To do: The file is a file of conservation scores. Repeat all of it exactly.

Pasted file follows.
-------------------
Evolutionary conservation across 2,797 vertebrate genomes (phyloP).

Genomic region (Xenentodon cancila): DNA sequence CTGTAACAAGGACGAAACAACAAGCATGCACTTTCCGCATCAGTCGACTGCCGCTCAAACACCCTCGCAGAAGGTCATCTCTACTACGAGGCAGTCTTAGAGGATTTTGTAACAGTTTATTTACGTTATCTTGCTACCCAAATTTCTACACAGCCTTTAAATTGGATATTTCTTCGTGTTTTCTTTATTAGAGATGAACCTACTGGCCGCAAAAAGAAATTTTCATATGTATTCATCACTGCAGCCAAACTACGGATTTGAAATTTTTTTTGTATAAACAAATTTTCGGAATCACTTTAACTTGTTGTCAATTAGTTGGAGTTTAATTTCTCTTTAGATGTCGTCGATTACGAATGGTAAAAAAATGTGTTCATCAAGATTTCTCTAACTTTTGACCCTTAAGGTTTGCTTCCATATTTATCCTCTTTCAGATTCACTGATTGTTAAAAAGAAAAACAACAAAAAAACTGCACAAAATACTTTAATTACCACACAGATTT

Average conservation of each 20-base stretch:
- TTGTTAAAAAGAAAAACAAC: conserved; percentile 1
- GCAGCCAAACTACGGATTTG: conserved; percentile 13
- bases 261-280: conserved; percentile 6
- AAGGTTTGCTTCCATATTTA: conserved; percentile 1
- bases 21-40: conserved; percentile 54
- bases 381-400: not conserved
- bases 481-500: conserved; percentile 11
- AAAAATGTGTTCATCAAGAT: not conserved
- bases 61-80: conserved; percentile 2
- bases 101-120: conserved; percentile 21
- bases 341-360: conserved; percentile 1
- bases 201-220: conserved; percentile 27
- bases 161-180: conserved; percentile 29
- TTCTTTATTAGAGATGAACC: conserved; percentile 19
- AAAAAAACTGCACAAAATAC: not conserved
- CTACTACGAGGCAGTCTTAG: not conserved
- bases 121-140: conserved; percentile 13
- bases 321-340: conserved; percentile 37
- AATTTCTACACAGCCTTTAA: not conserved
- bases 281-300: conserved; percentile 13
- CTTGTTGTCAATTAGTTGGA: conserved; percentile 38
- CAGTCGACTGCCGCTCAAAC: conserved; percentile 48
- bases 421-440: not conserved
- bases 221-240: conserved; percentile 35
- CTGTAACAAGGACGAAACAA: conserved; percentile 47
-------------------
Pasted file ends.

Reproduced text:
Evolutionary conservation across 2,797 vertebrate genomes (phyloP).

Genomic region (Xenentodon cancila): DNA sequence CTGTAACAAGGACGAAACAACAAGCATGCACTTTCCGCATCAGTCGACTGCCGCTCAAACACCCTCGCAGAAGGTCATCTCTACTACGAGGCAGTCTTAGAGGATTTTGTAACAGTTTATTTACGTTATCTTGCTACCCAAATTTCTACACAGCCTTTAAATTGGATATTTCTTCGTGTTTTCTTTATTAGAGATGAACCTACTGGCCGCAAAAAGAAATTTTCATATGTATTCATCACTGCAGCCAAACTACGGATTTGAAATTTTTTTTGTATAAACAAATTTTCGGAATCACTTTAACTTGTTGTCAATTAGTTGGAGTTTAATTTCTCTTTAGATGTCGTCGATTACGAATGGTAAAAAAATGTGTTCATCAAGATTTCTCTAACTTTTGACCCTTAAGGTTTGCTTCCATATTTATCCTCTTTCAGATTCACTGATTGTTAAAAAGAAAAACAACAAAAAAACTGCACAAAATACTTTAATTACCACACAGATTT

Average conservation of each 20-base stretch:
- TTGTTAAAAAGAAAAACAAC: conserved; percentile 1
- GCAGCCAAACTACGGATTTG: conserved; percentile 13
- bases 261-280: conserved; percentile 6
- AAGGTTTGCTTCCATATTTA: conserved; percentile 1
- bases 21-40: conserved; percentile 54
- bases 381-400: not conserved
- bases 481-500: conserved; percentile 11
- AAAAATGTGTTCATCAAGAT: not conserved
- bases 61-80: conserved; percentile 2
- bases 101-120: conserved; percentile 21
- bases 341-360: conserved; percentile 1
- bases 201-220: conserved; percentile 27
- bases 161-180: conserved; percentile 29
- TTCTTTATTAGAGATGAACC: conserved; percentile 19
- AAAAAAACTGCACAAAATAC: not conserved
- CTACTACGAGGCAGTCTTAG: not conserved
- bases 121-140: conserved; percentile 13
- bases 321-340: conserved; percentile 37
- AATTTCTACACAGCCTTTAA: not conserved
- bases 281-300: conserved; percentile 13
- CTTGTTGTCAATTAGTTGGA: conserved; percentile 38
- CAGTCGACTGCCGCTCAAAC: conserved; percentile 48
- bases 421-440: not conserved
- bases 221-240: conserved; percentile 35
- CTGTAACAAGGACGAAACAA: conserved; percentile 47